As Enlightenment thinkers failed to recognize that it was monasteries that had preserved learning and books through essentially secular turmoil after the fall of Rome, so too today’s liberal fails to see and acknowledge their own inheritance from the America they now live in.  You can’t live in a hip flat and drink imported coffee from Ikea mugs and claim some pure line from Native Americans.  What you have and who you are is an inheritance that must be accepted, and cannot be flatly and totally dismissed in a way that makes you able to take all the spoils of what came before but somehow be prelapsarian and untainted.  For those that have gone more radical in some sort of protesting, off-grid subsistence existence… maybe you have more to say.  For the weak and whiny – get off your high horse.

But, as a Catholic, I have bad news for you American Protestants that feel unfairly dismissed and denigrated.  When people’s concepts of themselves require that you be a bad guy, don’t go looking for sympathy – most won’t be interested in your apologetics. Oh, and by the way, a lot happened between the book of Acts and 2017.  I’d like to talk to you about it.

  • Tony

    On the one hand, this is a pretty impressive bite sized rebuttal of their bite sized insults. Well done.

    On the other, I’m not convinced that those wierdo manifest destiners are Christian / new testament enough to warrant a defence from a Catholic website. If anything, they helped lay the foundation for the wrongness discussed.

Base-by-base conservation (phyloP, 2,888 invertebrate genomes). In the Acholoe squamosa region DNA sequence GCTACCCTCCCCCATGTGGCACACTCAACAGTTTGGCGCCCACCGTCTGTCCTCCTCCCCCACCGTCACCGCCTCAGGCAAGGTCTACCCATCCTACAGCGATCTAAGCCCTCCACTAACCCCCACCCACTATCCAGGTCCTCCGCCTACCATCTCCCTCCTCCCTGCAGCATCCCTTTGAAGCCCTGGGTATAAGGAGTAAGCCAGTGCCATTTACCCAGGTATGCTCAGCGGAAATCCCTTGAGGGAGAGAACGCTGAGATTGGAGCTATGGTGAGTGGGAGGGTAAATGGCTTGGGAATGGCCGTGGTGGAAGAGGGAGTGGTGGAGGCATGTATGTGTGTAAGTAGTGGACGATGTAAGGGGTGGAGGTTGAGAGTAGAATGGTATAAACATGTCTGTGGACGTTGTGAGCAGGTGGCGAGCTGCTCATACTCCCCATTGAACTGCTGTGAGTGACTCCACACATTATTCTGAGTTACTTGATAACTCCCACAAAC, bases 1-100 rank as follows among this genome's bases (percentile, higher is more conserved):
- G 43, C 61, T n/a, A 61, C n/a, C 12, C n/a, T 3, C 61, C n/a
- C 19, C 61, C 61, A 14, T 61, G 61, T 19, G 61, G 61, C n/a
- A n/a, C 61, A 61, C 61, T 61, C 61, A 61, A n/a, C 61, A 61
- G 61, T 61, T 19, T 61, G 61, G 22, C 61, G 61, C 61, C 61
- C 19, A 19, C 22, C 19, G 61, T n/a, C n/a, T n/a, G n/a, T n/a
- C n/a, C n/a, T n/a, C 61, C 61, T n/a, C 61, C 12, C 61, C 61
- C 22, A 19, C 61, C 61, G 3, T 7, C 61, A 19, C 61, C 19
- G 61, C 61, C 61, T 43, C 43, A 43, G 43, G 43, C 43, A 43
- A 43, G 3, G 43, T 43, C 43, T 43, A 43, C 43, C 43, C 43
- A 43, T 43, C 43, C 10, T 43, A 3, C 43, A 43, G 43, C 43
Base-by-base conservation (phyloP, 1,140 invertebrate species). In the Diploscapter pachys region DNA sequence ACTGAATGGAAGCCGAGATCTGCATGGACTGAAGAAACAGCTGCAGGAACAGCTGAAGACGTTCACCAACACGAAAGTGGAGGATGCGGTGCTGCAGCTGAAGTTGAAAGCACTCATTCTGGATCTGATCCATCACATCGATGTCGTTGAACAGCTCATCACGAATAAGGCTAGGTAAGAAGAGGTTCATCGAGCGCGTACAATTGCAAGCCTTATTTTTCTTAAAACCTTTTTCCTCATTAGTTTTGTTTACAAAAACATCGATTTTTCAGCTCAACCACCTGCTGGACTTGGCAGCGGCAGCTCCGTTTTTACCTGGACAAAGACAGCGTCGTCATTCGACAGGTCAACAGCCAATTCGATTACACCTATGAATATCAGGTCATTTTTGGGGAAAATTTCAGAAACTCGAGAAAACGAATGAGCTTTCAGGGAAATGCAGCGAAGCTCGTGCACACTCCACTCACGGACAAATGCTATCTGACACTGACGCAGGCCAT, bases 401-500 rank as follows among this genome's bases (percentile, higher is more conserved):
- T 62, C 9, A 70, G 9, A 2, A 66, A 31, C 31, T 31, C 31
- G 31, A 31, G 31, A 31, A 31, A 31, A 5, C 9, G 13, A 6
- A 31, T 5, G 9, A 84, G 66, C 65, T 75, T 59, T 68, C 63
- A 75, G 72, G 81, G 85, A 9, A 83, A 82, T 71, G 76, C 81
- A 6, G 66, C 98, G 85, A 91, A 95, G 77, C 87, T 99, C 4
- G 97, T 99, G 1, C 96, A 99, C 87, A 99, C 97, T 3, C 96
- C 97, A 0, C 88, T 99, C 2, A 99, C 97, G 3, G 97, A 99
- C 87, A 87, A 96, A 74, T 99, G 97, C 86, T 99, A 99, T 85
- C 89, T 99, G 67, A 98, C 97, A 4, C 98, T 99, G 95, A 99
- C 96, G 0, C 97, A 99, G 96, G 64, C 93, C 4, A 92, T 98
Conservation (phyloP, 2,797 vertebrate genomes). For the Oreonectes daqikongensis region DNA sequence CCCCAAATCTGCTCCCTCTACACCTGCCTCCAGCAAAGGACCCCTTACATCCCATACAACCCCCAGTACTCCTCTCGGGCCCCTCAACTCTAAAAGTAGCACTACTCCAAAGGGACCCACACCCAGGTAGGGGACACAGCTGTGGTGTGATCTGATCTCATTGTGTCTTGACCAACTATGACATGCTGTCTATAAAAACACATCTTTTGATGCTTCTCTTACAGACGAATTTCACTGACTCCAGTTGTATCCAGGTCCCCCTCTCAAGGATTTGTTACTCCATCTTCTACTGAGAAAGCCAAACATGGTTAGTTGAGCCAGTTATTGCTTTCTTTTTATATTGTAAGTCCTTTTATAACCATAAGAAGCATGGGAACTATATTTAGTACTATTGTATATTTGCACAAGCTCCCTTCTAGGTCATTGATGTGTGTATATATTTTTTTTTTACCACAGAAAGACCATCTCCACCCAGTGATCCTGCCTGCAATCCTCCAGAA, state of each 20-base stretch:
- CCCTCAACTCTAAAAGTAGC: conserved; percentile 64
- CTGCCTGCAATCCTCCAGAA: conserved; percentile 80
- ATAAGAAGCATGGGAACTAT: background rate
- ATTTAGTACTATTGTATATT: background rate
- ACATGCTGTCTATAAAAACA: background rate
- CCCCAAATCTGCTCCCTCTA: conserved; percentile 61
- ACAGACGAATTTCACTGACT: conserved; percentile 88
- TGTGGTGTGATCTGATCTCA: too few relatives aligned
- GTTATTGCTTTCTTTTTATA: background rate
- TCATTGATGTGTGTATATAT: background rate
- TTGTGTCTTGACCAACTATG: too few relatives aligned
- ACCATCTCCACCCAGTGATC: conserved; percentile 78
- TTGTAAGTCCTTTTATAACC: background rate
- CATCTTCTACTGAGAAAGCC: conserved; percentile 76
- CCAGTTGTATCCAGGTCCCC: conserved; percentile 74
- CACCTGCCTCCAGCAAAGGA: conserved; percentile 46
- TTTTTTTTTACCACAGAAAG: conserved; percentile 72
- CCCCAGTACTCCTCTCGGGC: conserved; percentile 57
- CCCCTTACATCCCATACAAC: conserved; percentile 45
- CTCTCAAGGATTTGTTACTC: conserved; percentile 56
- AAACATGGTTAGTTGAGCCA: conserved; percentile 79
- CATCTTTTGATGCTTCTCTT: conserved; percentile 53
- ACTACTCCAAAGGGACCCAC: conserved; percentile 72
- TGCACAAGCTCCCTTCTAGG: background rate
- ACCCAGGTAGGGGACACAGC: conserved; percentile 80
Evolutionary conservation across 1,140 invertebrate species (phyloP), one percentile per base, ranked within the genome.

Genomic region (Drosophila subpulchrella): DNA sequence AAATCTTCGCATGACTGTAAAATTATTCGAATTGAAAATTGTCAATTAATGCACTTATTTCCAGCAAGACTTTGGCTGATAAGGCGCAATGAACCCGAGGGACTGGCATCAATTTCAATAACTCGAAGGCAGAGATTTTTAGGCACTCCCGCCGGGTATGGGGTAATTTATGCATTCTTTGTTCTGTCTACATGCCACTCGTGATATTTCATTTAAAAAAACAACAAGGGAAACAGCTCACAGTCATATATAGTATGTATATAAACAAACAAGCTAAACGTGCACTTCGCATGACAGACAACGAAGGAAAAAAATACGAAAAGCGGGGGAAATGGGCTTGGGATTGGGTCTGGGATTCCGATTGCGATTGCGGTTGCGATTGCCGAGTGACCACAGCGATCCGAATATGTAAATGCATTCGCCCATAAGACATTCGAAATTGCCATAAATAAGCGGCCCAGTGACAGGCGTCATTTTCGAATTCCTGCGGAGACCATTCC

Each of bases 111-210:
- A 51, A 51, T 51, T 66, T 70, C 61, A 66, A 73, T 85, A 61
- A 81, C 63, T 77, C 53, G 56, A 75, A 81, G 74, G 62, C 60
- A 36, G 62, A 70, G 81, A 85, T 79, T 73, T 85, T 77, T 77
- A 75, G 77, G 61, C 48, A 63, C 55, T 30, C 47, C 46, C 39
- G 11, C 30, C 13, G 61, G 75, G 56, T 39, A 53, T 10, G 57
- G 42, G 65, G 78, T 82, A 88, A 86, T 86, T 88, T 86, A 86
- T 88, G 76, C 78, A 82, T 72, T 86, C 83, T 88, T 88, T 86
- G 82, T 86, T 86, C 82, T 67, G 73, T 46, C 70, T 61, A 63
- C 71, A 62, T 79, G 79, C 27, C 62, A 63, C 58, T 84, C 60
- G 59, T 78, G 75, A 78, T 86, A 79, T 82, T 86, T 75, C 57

• Marcos Augusto do Nascimento F

    I have always seen the 16th century reform as a sort of mother of liberalism. Obviously those protestants didn´t intend all the consequences of their rebellion. At the same time, who wouldn´t sympathize with a man that couldn´t see Christ in a Borgia? Luther was nearer to Christ than Bergoglio is. Luther believed literally in hell, miracles, the divinity of Christ. I doubt about Bergoglio. I´m a conservative, but I can´t deny that we all are, in a sense, men of our times.

  • Ryan McMaken

    Respectfully: Wilder’s maiden name is spelled “Ingalls,” not “Ingles”

  • Nostromo

    “Is it true?” is generally taboo in university classrooms, especially for sacred books. So the lie continues.

  • teomatteo

    The Progressives will eat themselves.

  • Dawg_em

    It always boils down to Truth, doesn’t it?